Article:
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The High Cost of Misunderstanding Sepsis: Clinical and Billing Challenges

June 2024

Marilyn Burgos, MS, CDMP - Marketing Manager

Sepsis is a critical and life-threatening issue that significantly impacts healthcare systems worldwide. It ranks high among the primary reasons for hospital admissions in the United States, making it one of the country's most costly healthcare challenges. Given its prevalence and economic impact, insurers often rigorously review and frequently reject claims related to sepsis.

Sepsis is notorious for being the main contributor to mortality and imposing vast economic burdens on health systems. The complexities in billing for sepsis stem from the assorted definitions of the condition and the evolving clinical markers that affect how it is documented and coded.

Let's explore a brief overview of Sepsis-3 criteria, the challenges they have created for billing and documentation, and the crucial role of education.

The introduction of the SOFA (Sequential [Sepsis-related] Organ Failure Assessment) score has been crucial in delineating organ dysfunction. The SOFA score thoroughly evaluates six vital organ systems, grading their functionality to pinpoint the severity of the condition.

The pivotal updates to sepsis classifications in 2017, known as Sepsis-3, were essential for equipping healthcare professionals with the necessary criteria to rapidly diagnose and treat this condition, emphasizing the importance of organ failure in its definition to enhance patient care. However, this evolution has led to confusion and variability in how sepsis is diagnosed, documented, and coded for billing purposes.

Most Sepsis-3 denials have occurred due to the following:

  • Inadequate documentation or absence of explicit clinical indicators.
  • Even with a definitive diagnosis from a physician, missing clinical signs often lead to claim denials.
  • Hurdles also exist in coding viral sepsis due to nonspecific coding options within the ICD-10-CM, complicating the coding process further.

Here's a deeper dive into the complexities of billing and documenting sepsis, emphasizing the difficulties caused by its evolving definition and clinical markers.

  • Clinically, sepsis can present with a wide array of signs and symptoms overlapping with other conditions, complicating accurate documentation.
  • Identifying organ dysfunction requires meticulous monitoring and interpretation of laboratory results and clinical data, which must then be accurately reflected in a patient's medical record.
  • Billing for sepsis treatment is further complicated by stringent requirements from insurance companies and Medicare for the justification of sepsis as a diagnosis. If the documentation is not precise or does not sufficiently illustrate the patient's condition as aligning with the current sepsis criteria, it can lead to claim denials. This can result in significant financial losses for healthcare providers who have already allocated considerable resources towards the patient's care.
  • SOFA scores are intended to provide more objective criteria for diagnosing sepsis. However, correctly converting clinical observations into SOFA scores and effectively communicating those findings through documentation is an intricate process. Reimbursement can hinge on these details, and any mismatch between the clinical picture and the documentation can trigger claim reviews and denials.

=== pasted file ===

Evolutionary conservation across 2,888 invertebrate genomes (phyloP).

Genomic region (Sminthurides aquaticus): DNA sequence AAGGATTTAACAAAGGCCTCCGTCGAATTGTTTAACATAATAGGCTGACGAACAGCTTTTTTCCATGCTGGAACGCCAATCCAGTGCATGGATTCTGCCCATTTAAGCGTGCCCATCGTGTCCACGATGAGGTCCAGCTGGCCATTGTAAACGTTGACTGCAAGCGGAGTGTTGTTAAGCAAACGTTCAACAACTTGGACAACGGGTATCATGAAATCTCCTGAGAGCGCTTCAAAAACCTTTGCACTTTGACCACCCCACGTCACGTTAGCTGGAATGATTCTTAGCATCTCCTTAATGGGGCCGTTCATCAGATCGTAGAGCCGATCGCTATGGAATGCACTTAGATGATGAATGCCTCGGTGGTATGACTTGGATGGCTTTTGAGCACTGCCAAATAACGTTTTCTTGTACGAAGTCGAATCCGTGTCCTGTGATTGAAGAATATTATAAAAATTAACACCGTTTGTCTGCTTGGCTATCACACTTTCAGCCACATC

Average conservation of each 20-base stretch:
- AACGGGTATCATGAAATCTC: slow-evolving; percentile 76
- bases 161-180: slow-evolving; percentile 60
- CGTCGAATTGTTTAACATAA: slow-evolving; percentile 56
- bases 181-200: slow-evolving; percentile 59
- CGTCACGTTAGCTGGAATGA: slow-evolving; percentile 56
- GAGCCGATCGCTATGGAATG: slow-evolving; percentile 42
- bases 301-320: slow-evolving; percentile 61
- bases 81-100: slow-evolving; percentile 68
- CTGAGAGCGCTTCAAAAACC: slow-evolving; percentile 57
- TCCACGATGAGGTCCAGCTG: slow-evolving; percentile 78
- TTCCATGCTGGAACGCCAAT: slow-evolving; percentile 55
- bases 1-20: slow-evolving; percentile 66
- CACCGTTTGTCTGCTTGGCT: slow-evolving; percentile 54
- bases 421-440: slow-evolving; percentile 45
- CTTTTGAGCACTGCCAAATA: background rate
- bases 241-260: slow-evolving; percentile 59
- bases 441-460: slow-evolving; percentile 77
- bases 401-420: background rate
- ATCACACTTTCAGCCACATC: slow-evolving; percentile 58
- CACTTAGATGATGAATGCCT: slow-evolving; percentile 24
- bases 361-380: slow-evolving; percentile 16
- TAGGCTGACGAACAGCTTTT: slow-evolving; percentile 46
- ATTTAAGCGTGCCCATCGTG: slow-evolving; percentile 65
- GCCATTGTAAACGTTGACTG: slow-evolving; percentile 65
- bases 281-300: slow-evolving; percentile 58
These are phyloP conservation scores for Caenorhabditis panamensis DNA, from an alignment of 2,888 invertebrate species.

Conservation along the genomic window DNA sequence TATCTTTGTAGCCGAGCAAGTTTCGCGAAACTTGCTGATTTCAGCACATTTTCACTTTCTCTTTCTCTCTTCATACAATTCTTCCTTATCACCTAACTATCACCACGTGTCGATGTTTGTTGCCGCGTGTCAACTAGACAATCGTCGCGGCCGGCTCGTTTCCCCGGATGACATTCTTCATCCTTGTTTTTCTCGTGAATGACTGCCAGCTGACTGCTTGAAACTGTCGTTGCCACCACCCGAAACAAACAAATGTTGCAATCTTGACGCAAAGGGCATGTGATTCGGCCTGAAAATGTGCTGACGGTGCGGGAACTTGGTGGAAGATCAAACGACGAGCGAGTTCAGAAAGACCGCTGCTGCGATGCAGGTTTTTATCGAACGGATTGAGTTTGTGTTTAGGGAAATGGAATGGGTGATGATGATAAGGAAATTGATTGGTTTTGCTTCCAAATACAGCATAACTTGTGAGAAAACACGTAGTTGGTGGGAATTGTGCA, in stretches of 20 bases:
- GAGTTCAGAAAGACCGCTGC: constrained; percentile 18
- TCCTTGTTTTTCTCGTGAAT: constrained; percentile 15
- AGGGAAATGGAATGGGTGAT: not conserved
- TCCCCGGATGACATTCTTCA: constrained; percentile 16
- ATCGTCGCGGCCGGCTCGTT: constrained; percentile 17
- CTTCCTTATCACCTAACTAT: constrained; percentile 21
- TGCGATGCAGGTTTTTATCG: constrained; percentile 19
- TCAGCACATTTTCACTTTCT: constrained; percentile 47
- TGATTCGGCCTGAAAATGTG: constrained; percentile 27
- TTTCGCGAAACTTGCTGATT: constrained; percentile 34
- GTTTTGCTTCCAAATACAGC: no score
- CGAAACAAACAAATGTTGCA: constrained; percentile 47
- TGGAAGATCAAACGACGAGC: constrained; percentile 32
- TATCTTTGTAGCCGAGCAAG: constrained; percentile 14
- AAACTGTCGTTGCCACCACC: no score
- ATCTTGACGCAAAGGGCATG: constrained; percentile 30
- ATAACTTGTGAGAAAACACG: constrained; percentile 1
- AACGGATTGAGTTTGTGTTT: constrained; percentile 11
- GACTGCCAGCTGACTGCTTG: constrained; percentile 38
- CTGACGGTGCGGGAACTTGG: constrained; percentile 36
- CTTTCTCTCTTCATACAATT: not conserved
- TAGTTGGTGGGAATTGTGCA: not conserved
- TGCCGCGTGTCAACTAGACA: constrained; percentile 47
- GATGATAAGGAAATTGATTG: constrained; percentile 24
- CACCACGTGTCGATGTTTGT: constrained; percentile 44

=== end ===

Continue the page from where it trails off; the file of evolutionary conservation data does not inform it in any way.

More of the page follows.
Additionally, coding has to consider not only the presence of sepsis but also the source of the infection and any associated organ dysfunctions or complications. Each must be charted comprehensively to capture the severity and complexity of the patient's condition.

Essentially, billing and documenting sepsis require exactness and a deep understanding of changing clinical guidelines and coding practices. These are necessary for healthcare providers to reconcile the clinical realities of sepsis with the administrative demands of accurately capturing and communicating the condition for billing purposes.

The Strategy of Clinical Documentation Improvement (CDI)

For clinical documentation improvement (CDI) specialists, the strategy includes sending a clinical validation query when documentation lacks sufficient evidence of sepsis. This inquiry aims to:

  • Clarify whether sepsis was present or ruled out.
  • Supported by clinical indicators from the current patient encounter.

The Power of Education and Training

The essential role of education and training cannot be overstated. Healthcare professionals, especially the clinical staff, need regular updates on the documentation standards to accurately depict the clinical scenario of sepsis, linking the signs of infection directly to organ dysfunction. For coding and CDI teams, in-depth training on the updated sepsis criteria and clinical guidelines is crucial. Since the SIRS criteria coupled with infection no longer suffice for coding sepsis, a deeper analysis for sepsis and related organ dysfunction is required. Studies have shown that enhancing the training of coders can notably improve the accuracy of sepsis coding, thereby reducing denials and ensuring a more accurate depiction of sepsis incidence in healthcare data.

Contact us today at 609-918-0990 or at to learn how education and training can improve the management of sepsis care, reduce financial losses, and improve patient outcomes.


A bit about the author:

Before diving into the world of marketing, Marilyn spent over 15 years working in various roles within the healthcare community. Her extensive experience in the field has provided her with valuable insights and a deep understanding of the industry. In addition, Marilyn's passion for sharing knowledge led her to coauthor a medical billing and coding book. Follow her on LinkedIn.

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